A good suit can make all the difference for a job candidate, and that is what's at the heart of Bottomless Closet.
But the program isn't all about looks, it's about building a strong foundation as well.
Nancy Cohen and Katie Watkin are helping Carol Jean find just the right look for her upcoming job interviews.
Carol needs a professional-looking outfit from head to toe, a look that will give her the confidence to get back into the work force after a long hiatus.
"I really regret that I took so long to get myself back together," she said. "But now I'm ready to go out there and do whatever it takes to make it in this world."
The Bottomless Closet is a helpful stop on the way to making it. It doesn't just distribute clothing to disadvantaged women, volunteers also offer job counseling.
"They've been out of work often for a long time," said Barbara Madsen Smith, of Bottomless Closet. "They need help in figuring out how to get back into the workforce and how to really succeed in the careers and move on in their lives."
There are 100 workshops offered, including ones taught by Meryl Starr, who has written about getting organized.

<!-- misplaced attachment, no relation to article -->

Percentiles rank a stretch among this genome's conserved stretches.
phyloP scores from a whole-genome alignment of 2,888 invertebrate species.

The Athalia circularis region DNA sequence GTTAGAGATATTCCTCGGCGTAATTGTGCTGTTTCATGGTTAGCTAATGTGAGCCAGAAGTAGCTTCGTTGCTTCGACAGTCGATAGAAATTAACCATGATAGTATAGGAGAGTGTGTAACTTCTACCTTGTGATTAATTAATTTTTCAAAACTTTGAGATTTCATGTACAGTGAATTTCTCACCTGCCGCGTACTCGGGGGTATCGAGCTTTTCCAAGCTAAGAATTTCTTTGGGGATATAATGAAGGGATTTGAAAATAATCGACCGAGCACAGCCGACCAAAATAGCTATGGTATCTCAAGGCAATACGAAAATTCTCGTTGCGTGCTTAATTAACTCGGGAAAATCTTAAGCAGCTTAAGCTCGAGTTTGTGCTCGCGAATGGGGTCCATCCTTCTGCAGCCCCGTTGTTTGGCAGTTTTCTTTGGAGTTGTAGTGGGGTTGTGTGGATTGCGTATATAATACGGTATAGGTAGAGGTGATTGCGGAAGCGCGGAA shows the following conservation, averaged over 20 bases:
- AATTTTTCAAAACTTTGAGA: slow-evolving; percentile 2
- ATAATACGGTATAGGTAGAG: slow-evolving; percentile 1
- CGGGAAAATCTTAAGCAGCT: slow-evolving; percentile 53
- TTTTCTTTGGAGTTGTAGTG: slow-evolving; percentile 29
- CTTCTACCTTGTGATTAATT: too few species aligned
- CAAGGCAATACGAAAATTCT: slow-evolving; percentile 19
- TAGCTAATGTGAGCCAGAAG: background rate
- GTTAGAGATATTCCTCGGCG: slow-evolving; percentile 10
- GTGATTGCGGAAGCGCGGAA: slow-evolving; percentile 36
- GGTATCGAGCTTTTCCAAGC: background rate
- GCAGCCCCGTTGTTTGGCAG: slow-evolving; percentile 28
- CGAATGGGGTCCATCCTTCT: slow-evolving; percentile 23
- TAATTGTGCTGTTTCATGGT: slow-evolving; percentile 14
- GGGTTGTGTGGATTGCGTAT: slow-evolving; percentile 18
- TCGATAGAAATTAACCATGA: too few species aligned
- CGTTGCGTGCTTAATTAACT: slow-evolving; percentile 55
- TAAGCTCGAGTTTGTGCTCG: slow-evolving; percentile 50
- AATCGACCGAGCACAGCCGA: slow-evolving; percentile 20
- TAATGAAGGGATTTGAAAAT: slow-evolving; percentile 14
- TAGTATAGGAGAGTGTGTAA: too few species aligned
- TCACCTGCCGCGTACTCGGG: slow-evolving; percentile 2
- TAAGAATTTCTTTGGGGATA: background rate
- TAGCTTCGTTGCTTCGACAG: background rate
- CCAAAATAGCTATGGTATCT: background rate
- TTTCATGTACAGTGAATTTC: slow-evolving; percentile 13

"If you're going on interviews and you're scheduling," she said. "The more organized you are, the more you're going to accomplish."
As a further incentive, when women attend the workshops, they're able to take home more clothes, filling their closets not just with suits, but with a greater sense of accomplishment.
So far, 15,000 garments have been given away. It was Carol's first expedition to Bottomless Closet. She knows that looking good and being prepared will give her the advantage.
"I'm feeling more confident that I'm able to go out there with a positive attitude, knowing that I look good," she said.
Women must be referred to Bottomless Closet. Upwards of 200 different agencies make those referrals, and Bottomless Closet runs on donations and volunteers.
For more information on Bottomless Closet, click here.
For more on Meryl Starr and her book, "Let's Get Organized," click here.